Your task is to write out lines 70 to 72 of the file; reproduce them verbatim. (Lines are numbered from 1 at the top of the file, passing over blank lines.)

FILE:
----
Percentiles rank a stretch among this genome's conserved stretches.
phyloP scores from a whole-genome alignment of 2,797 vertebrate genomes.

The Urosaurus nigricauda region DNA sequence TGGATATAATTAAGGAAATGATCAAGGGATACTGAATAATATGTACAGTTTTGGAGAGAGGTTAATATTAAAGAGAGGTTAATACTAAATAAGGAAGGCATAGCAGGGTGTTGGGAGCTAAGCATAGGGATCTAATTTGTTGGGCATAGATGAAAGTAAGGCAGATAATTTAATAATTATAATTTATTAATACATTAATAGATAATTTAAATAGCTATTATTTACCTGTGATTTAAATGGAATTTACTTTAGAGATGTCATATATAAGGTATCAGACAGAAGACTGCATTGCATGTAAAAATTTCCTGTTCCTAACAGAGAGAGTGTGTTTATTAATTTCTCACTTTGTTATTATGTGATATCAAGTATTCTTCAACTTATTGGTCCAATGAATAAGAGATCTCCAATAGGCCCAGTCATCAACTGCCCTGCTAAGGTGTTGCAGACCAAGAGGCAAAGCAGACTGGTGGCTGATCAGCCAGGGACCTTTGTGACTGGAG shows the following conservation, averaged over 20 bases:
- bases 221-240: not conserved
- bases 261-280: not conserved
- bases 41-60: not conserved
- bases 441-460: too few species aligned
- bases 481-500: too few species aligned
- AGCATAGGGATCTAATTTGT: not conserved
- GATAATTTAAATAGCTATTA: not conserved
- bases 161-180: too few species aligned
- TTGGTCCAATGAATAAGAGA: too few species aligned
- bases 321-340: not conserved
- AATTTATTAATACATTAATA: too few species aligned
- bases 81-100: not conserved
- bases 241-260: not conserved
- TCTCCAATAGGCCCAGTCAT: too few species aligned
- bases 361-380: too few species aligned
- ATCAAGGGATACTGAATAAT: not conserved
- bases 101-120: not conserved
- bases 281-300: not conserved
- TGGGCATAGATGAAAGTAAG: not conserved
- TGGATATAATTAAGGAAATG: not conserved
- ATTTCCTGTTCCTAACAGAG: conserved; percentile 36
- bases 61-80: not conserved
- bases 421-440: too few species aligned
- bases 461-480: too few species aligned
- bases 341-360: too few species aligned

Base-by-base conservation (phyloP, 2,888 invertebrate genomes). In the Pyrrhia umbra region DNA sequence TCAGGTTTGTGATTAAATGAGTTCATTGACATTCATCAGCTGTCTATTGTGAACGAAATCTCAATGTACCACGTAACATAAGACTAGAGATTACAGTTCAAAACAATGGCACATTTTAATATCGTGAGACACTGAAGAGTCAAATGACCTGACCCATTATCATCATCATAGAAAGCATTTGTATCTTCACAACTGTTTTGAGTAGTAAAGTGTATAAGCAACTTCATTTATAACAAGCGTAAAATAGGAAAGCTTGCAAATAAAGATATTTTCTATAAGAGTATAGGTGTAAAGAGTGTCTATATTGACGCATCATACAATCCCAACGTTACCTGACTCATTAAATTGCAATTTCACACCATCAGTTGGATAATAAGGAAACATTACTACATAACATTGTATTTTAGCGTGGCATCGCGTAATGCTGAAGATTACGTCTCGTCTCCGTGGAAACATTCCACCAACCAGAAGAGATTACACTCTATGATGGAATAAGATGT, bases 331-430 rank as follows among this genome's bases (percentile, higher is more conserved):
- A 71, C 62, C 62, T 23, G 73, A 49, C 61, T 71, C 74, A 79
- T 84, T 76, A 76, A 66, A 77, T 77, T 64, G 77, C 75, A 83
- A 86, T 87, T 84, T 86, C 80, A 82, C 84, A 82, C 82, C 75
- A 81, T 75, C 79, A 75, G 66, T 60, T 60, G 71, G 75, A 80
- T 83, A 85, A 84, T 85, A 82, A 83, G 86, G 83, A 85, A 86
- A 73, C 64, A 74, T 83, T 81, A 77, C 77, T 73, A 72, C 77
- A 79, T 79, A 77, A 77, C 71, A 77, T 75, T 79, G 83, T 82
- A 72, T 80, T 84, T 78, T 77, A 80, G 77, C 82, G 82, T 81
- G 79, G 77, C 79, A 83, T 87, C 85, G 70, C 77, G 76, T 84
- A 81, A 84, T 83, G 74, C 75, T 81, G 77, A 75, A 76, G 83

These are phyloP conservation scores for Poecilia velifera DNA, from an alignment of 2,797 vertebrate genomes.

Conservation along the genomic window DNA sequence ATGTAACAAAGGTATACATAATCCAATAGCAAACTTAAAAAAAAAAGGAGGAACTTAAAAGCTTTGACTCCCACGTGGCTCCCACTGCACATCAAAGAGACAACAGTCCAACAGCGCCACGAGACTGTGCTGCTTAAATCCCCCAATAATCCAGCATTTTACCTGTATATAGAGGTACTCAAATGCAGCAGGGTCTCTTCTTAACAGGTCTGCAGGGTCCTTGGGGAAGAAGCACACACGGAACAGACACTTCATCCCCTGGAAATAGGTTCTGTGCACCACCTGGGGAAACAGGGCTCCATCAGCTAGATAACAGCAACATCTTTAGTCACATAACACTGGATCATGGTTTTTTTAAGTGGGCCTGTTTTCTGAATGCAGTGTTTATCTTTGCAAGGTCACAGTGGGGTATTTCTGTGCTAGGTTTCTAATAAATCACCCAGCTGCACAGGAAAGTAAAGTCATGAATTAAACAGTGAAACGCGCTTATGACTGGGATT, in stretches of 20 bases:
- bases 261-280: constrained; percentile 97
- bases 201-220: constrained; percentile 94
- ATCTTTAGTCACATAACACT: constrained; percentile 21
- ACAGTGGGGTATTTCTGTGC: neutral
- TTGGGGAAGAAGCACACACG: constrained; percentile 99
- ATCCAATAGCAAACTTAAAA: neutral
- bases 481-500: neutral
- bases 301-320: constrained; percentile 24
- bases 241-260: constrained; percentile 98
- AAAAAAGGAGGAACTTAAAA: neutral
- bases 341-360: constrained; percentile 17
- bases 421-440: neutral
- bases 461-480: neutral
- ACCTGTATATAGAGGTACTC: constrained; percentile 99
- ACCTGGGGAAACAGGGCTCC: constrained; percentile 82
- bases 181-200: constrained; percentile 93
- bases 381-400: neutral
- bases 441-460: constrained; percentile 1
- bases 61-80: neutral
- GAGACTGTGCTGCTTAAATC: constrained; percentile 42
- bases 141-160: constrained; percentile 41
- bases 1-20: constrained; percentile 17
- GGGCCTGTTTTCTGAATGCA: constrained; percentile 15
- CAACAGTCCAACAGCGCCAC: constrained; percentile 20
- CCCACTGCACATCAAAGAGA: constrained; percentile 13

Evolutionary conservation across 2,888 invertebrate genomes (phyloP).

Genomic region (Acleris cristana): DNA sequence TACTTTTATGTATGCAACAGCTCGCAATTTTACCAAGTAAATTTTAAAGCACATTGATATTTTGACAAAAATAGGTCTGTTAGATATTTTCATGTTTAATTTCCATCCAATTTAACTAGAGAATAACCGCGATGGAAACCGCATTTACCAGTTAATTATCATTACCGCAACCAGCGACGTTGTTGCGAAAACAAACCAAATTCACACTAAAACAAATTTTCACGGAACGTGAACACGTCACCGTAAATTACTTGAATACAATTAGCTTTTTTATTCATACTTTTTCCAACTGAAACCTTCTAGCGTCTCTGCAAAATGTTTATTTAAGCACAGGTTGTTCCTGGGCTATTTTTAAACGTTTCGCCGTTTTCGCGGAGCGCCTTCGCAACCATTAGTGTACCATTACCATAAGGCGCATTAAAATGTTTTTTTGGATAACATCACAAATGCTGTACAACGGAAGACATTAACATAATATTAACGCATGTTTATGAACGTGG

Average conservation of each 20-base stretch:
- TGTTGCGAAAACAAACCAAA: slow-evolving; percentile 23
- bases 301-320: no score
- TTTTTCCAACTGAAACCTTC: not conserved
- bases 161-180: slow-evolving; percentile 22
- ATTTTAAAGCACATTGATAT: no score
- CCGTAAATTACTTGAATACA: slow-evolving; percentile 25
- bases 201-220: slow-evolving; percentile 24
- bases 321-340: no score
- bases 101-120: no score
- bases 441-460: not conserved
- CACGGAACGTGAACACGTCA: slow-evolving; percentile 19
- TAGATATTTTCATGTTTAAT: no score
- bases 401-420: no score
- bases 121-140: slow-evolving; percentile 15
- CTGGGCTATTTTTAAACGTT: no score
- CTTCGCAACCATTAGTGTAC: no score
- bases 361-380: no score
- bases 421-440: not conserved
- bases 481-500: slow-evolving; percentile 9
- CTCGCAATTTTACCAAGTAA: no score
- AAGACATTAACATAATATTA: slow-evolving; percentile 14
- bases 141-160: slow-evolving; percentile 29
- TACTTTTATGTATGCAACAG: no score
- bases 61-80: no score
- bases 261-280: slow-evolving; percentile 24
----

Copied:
- TGTTGCGAAAACAAACCAAA: slow-evolving; percentile 23
- bases 301-320: no score
- TTTTTCCAACTGAAACCTTC: not conserved